NYT's David Edelstein Reviews Ponyo

David Edelstein's review of Ponyo is now online, and it's a very good review. I'll print this part right away to help all the Ghibl Freaks feel better:

Before I get too high-flown, let me say that Ponyo is unsullied by Disney’s English-language casting of Miley Cyrus’s little sister as Ponyo and a Jonas brother as Sosuke—although Noah Lindsey Cyrus is a tad shrill. But Liam Neeson has gravely splendid pipes as Ponyo’s father, a once-human wizard who lives underwater and despises humankind for polluting the planet.

This is just the sort of thing we like to hear. I'd remind everyone that the dubs for Spirited Away and Howl's Moving Castle were excellent, and we should expect nothing less from Ponyo. The DVDs were lousy, naturally, because they were lower priorities for the Disney empire. That doesn't make me any less peeved (Porco Rosso, Whisper of the Heart, and Pom Poko were just wrecked by the dubs, and we're not going to touch Laputa and Kiki), but it does help to understand.

Here's another clip that made me think:

Even with its radiant colors and Joe Hisaishi’s score, a lush mixture of Snow White, Wagner, and Shostakovich, Ponyo could be insipid. Its magic comes from someplace deeper. We constantly see movies that contradict their own messages—celebrations of mavericks that are slavishly formulaic, testaments to selfless love suffused with snobbery and narcissism. But when Miyazaki makes films that decry the threat to the natural world, every molecule onscreen resonates with that belief—a belief that dissolves the boundaries between form and content.

Edelstein makes a great point about Miyazaki and what makes his work stand apart from standard Hollywood movies: authenticity. There's an emotional honesty present, a willingness to speak to you as equals. Compare this to the cold machinations of the multiplex blockbusters, which insult the intelligence of all but the most malleable and stupid. Hollywood product is soulless, cold, cynical and formulaic. It exists for no purpose other than to take your money. Miyazaki is something very different. He is an artist. He reaffirms your humanity.


Geoff N said...

Good review.

I actually didn't mind the "Porco Rosso" dub, mainly because I really liked Keaton in the film. I've also only ever seen "Pom Poko" subbed, when it was shown on TCM back in 2006. (the only Ghibli film I don't own on DVD for some reason, I really liked the movie)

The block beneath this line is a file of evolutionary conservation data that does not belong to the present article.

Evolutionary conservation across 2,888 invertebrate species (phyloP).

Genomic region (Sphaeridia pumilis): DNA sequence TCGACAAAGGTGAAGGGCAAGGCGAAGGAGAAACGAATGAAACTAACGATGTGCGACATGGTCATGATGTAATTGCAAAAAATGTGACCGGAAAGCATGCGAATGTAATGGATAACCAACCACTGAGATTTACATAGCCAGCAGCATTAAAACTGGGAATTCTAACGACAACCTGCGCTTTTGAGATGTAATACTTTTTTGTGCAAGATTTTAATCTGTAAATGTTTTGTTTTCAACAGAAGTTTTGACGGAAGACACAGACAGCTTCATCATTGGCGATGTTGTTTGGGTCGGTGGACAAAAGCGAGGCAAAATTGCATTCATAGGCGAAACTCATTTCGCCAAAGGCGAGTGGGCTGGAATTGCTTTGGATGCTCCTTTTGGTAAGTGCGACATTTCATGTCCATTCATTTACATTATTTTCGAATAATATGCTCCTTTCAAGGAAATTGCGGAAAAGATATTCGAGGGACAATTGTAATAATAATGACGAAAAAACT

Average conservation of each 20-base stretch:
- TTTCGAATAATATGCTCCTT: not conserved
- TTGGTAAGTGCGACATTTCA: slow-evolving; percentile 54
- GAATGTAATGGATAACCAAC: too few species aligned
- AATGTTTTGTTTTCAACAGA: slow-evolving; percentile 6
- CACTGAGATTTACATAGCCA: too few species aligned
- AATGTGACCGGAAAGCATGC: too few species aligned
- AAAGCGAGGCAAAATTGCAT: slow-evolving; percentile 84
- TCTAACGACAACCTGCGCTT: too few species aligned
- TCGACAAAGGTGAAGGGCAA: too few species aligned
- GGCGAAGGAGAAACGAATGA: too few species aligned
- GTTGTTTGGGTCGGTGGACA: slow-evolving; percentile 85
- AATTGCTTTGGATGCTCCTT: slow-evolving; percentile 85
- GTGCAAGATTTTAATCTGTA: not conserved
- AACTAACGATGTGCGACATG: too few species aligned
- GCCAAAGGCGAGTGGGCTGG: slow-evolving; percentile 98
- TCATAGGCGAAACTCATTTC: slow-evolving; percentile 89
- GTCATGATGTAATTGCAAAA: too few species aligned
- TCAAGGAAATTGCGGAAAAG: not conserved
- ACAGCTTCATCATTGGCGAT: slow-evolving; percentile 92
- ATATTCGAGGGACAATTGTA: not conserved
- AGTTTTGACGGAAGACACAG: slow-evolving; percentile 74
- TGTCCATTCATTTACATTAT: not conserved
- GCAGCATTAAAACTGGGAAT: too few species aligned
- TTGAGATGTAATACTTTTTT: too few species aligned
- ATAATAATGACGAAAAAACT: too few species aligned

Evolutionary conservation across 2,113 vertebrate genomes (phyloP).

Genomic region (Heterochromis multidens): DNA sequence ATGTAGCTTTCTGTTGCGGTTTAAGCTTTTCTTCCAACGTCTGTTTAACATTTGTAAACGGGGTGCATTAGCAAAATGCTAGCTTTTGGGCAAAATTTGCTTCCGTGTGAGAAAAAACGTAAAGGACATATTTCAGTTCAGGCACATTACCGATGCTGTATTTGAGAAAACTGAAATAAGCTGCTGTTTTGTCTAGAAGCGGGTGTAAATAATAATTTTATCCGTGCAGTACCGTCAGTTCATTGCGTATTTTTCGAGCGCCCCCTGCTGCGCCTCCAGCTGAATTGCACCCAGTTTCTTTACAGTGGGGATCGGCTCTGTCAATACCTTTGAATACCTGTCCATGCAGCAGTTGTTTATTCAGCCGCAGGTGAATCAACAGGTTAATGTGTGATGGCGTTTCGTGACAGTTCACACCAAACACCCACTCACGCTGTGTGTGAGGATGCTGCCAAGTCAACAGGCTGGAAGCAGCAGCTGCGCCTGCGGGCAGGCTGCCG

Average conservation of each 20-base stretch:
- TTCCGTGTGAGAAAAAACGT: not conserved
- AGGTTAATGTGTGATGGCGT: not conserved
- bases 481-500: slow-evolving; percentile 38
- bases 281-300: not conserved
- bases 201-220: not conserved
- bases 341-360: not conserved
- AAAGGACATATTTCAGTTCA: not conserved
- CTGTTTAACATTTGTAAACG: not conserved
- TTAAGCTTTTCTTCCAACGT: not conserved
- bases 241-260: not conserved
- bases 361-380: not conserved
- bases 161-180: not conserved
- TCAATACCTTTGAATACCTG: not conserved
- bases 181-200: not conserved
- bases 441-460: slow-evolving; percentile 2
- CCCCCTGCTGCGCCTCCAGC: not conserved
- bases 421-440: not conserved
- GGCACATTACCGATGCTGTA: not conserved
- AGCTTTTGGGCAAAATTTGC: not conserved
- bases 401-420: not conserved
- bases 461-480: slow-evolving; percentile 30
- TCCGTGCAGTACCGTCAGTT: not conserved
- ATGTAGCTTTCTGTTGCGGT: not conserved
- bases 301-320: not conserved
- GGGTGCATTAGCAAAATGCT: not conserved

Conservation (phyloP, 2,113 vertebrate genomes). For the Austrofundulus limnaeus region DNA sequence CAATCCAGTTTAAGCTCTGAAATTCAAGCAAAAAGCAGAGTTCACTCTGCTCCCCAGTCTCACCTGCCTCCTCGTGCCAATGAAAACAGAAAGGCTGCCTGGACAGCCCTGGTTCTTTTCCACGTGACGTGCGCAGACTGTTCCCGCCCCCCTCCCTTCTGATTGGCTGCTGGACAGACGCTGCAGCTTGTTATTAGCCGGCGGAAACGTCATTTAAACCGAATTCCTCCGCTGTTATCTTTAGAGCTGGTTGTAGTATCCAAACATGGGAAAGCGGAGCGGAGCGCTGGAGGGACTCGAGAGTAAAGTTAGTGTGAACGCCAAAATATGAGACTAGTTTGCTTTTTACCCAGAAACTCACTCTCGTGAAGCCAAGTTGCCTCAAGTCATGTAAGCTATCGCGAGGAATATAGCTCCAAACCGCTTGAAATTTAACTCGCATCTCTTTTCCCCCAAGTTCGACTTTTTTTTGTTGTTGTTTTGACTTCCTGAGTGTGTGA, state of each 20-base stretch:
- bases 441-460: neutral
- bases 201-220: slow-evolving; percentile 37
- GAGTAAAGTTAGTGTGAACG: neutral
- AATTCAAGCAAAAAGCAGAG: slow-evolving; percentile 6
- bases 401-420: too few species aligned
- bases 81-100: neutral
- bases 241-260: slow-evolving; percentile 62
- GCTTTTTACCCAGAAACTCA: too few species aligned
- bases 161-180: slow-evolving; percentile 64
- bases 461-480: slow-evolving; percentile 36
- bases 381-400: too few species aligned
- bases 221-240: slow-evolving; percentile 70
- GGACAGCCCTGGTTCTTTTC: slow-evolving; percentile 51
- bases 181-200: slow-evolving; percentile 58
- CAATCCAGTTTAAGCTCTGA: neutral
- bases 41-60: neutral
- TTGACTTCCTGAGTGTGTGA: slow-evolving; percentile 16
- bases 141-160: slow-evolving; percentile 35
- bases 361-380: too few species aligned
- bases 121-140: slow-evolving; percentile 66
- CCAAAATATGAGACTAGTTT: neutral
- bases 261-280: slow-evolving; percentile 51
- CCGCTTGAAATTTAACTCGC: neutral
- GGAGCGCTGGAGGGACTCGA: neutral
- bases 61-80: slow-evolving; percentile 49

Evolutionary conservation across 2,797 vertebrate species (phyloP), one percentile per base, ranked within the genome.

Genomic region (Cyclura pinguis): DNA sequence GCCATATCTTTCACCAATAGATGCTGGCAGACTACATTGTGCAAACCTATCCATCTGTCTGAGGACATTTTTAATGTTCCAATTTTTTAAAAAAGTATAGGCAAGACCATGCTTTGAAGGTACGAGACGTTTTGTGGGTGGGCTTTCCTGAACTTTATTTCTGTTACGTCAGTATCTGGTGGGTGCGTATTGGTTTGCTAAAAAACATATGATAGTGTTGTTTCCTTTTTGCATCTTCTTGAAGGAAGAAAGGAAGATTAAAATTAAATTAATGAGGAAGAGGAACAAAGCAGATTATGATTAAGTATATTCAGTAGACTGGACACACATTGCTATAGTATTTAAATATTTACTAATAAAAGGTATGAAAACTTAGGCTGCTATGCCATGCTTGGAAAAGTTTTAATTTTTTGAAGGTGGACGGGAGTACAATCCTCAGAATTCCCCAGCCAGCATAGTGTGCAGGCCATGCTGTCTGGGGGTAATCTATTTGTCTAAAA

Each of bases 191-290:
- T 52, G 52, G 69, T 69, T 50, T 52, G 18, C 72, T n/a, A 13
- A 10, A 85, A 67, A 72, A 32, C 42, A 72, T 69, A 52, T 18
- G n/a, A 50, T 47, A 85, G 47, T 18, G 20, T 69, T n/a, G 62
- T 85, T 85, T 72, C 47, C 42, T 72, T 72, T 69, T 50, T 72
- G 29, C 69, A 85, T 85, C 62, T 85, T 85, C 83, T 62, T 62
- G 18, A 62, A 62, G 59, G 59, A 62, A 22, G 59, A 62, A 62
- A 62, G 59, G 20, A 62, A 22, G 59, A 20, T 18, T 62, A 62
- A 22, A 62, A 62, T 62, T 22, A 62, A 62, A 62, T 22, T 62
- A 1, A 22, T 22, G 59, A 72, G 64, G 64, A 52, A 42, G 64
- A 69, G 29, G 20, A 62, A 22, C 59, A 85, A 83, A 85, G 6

As for the DVD's themselves, yeah, the Region 1 releases are largely disappointing. Although, I did like the feature on the "Spirited Away" DVD where it documented Miyazaki and Co. while they worked on the film, showing some of the meetings they had. Another good feature was "The Birth of Studio Ghibli" on the Nausicaa DVD. Sadly, these kinds of features are way too few and far between.

Oddly enough, the only DVD that ever had a making-of feature was "The Cat Returns" IIRC.

I wonder if the eventual "Ponyo" DVD release will actually have some bells and whistles attached to it, mirroring the increased effort they have put into advertising the film theatrically.

Anonymous said...

I thought the Whisper of the Heart dub was okay. And the Laputa dub is seriously not as bad as some people make it out to be.
I really hate the Porco Rosso and Kiki dubs though. I hope the dub for Ponyo is as good as this review says it is

Just8 said...

At the moment, Ponyo can be seen in the Netherlands in 25 theaters in a dubbed version (it's dubbed in Dutch) and in 4 theaters in the original Japanese version with Dutch subtitles.
In the Netherlands, usually all foreign movies are shown with subtitles; dubbed versions are only made when the movie is aimed at children. So it's clear that the Dutch distributor thinks that children are the primary target for Ponyo.
I went to see it in the Japanese version with subtitles this afternoon; it meant a bit more travel to get to the cinema but I'm glad I had the choice.
A lot has been said about Ponyo in this blog. I don't want to spoil anything; I'll just give some unnecessary advice: Go see it! In whatever version you can. Later you can watch it on DVD in Japanese, but trust me: you want to see this movie in a theater.

Katie Johnson said...

I have a random question to make- I'm getting worried because I can't find any theaters near me that are going to be showing ponyo. I live in the st louis, MO, and the closest one I could find said it was in Indiana. Should I be worried? Is it just too early?

Daniel Thomas MacInnes said...

That's a good question. I'm afraid I don't have an answer, but I'll try my best to find out. I would expect St. Louis to get Ponyo, but we must remember that it's opening on only 800 screens. Major Hollywood blockbusters open on thousands.

If Ponyo is successful, we're all hopeful that it will be expanded to more places across the country. Stay tuned.

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